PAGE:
From all that, in the spare time from building the Sage sailboats, I put together the molds and modified the instruction to build a cedar strip version with more traditional methods. She came in at 16′ LOA with a 43″ beam and a bottom profile more like a touring SUP board. The very narrow cut water and hollow entry complimented the hulls dramatic tumble home in the rear. This prototype was a proof of concept to see if the boat could perform as well as we hoped, and something shiny to bring to shows before we had a production model.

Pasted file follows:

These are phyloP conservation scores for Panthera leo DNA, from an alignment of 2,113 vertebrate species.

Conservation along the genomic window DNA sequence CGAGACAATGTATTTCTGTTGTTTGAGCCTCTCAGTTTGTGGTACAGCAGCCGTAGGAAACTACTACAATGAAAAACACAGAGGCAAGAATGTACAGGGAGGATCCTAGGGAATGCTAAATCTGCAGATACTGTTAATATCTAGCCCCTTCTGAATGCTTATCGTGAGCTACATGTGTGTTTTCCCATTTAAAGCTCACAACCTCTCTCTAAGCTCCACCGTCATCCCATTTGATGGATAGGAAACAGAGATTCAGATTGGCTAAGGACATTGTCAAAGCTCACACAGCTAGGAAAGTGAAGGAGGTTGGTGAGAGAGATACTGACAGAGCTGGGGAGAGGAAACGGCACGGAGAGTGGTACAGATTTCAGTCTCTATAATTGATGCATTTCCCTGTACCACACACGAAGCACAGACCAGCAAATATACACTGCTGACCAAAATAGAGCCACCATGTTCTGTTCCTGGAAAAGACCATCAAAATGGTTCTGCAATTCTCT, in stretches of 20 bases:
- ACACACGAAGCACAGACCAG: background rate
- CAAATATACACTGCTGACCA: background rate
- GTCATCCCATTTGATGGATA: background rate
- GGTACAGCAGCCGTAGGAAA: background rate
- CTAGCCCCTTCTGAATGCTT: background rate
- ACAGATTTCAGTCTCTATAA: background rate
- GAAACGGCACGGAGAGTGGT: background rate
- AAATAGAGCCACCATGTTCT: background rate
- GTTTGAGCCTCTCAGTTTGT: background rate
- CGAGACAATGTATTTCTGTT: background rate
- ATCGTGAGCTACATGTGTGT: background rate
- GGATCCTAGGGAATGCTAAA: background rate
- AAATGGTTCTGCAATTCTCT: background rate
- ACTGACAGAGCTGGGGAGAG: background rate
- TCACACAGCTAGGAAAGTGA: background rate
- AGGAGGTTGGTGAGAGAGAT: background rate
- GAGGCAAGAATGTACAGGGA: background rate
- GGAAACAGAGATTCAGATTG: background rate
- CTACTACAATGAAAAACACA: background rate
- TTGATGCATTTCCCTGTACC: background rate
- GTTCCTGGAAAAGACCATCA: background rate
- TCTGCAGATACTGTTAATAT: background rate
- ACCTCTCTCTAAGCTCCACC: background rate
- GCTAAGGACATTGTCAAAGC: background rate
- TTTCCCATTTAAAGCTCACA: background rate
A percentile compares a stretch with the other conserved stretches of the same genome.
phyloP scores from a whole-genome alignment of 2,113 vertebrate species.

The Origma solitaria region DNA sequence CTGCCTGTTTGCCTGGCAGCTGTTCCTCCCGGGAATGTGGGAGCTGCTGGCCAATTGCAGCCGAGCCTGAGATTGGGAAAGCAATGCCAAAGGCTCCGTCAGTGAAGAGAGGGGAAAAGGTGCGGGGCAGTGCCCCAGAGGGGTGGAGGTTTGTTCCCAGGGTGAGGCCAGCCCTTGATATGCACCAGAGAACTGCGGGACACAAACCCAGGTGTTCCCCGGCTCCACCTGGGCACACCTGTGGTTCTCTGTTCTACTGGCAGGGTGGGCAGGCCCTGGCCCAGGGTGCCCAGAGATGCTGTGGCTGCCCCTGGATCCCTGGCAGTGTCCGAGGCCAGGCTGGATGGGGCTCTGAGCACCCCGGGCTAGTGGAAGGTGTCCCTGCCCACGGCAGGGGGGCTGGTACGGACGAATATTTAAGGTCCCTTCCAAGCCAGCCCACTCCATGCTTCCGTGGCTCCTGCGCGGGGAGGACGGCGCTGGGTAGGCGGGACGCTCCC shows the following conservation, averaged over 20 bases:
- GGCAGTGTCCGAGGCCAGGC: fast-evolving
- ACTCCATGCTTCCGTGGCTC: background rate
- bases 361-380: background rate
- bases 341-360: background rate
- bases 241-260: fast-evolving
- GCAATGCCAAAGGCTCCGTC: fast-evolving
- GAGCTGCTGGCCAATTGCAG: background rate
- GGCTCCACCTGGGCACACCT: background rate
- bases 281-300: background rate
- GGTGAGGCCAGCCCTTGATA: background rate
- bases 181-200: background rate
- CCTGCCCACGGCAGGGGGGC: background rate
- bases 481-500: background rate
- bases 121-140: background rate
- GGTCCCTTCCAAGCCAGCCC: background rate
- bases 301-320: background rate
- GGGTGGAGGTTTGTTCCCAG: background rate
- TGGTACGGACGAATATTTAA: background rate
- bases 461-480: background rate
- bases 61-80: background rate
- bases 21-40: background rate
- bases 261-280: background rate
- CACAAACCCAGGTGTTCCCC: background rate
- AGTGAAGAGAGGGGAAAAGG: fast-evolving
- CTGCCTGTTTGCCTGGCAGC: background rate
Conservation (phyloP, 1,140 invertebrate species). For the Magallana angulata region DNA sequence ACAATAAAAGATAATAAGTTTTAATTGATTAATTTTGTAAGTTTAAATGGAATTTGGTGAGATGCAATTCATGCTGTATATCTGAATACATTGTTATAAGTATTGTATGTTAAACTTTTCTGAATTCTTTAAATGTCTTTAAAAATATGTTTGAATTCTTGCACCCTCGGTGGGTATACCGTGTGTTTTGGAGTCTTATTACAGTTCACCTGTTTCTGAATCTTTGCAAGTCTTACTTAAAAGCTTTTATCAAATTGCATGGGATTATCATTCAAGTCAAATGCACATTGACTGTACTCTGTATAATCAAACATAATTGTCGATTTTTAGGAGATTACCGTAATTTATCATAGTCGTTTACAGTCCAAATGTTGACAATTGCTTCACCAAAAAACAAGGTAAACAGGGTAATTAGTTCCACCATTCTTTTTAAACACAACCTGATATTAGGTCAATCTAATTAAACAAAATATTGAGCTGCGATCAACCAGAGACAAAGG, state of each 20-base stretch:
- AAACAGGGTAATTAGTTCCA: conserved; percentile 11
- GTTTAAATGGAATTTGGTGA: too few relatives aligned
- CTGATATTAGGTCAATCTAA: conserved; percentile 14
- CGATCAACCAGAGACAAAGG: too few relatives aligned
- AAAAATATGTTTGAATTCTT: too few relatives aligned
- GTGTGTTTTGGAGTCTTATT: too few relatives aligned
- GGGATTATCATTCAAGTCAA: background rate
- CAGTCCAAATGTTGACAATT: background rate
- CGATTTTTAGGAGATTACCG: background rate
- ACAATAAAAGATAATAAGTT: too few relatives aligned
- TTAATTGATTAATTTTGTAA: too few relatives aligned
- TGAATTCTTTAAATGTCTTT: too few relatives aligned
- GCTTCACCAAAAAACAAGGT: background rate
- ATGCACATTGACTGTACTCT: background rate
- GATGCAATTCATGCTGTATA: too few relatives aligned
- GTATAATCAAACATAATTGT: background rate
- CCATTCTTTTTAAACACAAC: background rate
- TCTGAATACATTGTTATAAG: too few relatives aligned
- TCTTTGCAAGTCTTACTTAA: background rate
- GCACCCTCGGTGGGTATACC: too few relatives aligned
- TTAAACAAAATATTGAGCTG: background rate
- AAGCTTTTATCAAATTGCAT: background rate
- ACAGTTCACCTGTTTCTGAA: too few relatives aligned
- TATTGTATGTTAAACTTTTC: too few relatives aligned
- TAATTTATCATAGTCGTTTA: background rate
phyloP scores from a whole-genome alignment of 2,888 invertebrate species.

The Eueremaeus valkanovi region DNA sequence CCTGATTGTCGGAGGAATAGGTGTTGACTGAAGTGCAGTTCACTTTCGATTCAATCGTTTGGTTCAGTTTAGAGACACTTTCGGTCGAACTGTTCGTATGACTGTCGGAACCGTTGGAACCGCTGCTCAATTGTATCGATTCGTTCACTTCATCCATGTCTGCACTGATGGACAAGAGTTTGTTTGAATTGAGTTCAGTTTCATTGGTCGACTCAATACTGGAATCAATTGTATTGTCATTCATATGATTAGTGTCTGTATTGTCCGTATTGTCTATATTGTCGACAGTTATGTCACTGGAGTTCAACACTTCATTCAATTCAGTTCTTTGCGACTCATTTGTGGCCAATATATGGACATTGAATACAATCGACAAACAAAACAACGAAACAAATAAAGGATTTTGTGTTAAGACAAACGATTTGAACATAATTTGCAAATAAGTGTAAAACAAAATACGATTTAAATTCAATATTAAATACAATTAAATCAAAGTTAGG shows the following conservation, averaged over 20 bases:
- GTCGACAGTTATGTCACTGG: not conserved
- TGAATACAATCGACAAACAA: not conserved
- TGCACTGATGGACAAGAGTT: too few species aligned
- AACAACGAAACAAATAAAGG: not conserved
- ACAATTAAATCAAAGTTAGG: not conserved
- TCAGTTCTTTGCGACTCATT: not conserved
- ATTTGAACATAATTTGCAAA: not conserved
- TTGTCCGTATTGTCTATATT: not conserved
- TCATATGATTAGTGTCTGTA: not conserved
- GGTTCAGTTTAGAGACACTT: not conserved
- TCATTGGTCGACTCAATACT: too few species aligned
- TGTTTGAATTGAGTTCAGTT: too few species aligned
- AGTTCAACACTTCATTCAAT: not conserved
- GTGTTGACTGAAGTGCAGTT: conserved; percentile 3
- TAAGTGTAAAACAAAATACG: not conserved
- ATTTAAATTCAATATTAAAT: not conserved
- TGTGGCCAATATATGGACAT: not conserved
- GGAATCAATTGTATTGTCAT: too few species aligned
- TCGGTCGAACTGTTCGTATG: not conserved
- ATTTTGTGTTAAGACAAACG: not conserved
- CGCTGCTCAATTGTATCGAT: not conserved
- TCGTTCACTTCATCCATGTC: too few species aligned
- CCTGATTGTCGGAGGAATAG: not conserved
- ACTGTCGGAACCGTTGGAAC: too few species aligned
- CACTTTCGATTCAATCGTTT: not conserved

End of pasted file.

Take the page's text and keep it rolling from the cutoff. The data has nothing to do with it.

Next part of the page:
As far as performance goes, we took her on a maiden voyage last fall at the high altitude Lake Dillon (9,017ft) just as winter stuck around for the season. The weather was not all we could have hopped for with 30+ mph winds, temps in the 40s, and 3 ft swells out in the open. Getting off the dock had a bit of pucker factor to it but the boat handled it better that I could have expected. At displacement speeds she handled the tall short spaced swells fine, and with out pounding at all. With plenty of stability and much less dread than when we started we motored along to the lee side of the lake. When the swells dropped by half we powered up the 6hp outboard and easily planed out onto the wave tops heading into even calmer waters. Once on the flat and glassy we were able to test performance. The SageSport160 tends to reach plane before hull speed, and with no bow wave to climb she just scoots forward onto plane around 4 mph (properly trimmed). Since we were still breaking in the new outboard we could only give about 1/2 throttle, but even that took us easily to 12-14 mph. Heading back to the dock gave us a diagonal following sea. While under power we had plenty of directional stability and she never tried to broach or pearl. Once the boat was back on the trailer it began to snow sideways and ended our testing for the season.